By Frederick H. Lowe
Filmmaker George A. Romero, who cast black actor Duane Jones as the lead in the 1968 horror classic “Night of the Living Dead,” died Sunday after a battle with lung cancer. He was 77.
Romero launched the zombie genre in film with “Night of the Living Dead,” which was made outside of Pittsburgh, the city where he attended Carnegie Mellon University.
In selecting Jones as the film’s hero and lead, Romero broke a precedent that would not be repeated for decades.
At the time, casting a black man as the protagonist of a film in which all of the other characters were white was controversial, according to several reports.
While some saw the casting as significant, Romero said “Jones simply gave the best audition.” Jones was executive director of the Black Theater Alliance, a federation of theater companies, from 1976-81.
In the film, the dead buried in a country graveyard return to life to feast on the living, some of whom hide inside a house for safety.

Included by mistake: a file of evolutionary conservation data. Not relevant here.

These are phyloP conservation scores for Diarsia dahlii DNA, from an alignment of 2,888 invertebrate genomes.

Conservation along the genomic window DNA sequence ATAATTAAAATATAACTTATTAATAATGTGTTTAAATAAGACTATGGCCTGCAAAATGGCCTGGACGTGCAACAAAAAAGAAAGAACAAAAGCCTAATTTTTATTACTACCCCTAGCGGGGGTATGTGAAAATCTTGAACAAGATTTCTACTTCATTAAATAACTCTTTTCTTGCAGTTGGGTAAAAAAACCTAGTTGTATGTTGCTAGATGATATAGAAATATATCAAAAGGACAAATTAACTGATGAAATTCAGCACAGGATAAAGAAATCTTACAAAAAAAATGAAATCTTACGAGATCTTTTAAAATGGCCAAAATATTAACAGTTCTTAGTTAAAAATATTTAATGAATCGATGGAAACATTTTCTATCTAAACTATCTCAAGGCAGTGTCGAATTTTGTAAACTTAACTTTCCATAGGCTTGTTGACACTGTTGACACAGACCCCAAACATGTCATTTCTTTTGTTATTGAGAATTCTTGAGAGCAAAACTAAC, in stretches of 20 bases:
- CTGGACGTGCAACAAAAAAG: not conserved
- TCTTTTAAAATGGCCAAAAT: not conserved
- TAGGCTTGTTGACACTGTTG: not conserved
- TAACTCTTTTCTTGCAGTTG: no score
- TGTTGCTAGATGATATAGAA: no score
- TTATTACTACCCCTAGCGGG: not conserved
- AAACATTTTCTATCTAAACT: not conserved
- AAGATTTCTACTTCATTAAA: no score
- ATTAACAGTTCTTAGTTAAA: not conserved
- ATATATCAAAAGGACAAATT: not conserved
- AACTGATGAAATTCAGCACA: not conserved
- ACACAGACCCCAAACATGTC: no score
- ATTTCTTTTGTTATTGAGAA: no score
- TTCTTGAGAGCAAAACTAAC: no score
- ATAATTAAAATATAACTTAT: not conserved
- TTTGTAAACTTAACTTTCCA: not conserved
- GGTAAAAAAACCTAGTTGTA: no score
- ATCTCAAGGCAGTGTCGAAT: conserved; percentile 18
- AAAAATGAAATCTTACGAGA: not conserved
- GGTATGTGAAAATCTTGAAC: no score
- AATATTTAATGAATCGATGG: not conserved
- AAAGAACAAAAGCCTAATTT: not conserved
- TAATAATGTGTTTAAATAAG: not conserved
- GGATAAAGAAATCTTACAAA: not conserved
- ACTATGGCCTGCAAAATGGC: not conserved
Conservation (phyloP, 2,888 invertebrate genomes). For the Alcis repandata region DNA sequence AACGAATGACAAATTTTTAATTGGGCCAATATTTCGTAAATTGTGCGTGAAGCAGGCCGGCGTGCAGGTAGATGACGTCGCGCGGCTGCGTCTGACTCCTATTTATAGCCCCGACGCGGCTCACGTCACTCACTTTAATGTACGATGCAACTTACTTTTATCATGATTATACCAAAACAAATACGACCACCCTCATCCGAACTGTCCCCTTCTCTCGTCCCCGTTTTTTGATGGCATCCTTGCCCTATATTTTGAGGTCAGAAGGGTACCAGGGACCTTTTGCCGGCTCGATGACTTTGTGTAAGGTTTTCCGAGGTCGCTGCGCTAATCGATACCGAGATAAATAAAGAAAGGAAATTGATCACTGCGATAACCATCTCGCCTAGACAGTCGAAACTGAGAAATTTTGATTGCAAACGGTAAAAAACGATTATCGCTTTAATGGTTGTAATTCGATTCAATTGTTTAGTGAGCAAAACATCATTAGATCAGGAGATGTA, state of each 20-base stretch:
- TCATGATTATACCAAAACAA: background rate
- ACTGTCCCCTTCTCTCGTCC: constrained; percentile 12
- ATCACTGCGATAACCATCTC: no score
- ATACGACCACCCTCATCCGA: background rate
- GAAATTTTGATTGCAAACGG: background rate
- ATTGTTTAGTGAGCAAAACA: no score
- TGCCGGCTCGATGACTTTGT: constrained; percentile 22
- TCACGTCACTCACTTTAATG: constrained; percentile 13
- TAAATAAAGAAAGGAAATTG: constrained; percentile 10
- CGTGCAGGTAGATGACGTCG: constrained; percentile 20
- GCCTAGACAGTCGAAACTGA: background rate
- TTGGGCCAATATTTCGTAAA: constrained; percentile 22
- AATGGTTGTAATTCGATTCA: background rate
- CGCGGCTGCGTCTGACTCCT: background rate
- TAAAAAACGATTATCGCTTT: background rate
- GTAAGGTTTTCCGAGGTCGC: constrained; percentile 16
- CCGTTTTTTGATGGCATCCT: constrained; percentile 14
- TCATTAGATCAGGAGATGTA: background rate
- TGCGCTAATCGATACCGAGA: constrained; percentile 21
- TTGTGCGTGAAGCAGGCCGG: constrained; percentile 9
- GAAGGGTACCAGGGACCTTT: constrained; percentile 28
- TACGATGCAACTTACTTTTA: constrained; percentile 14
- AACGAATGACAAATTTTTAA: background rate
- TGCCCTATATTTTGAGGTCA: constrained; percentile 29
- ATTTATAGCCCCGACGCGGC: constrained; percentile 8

Jones played the character Ben, the group’s leader. He barricades the house’s doors and windows to prevent the zombies from getting inside. He is also armed with a shotgun.
Although the living dead walk slowly and awkwardly, they manage to run down the living.
This movie, however, does not have a happy ending. The people inside the house fight among themselves and when the sheriff finally arrives, he shoots to death Ben, believing he is a zombie.
“Night of the Living Dead” was made for $114,000 and it grossed $30 million at the box office.
Jones, a native of Mineola, N.Y., died of cardiac arrest on July 22, 1988. He was 51.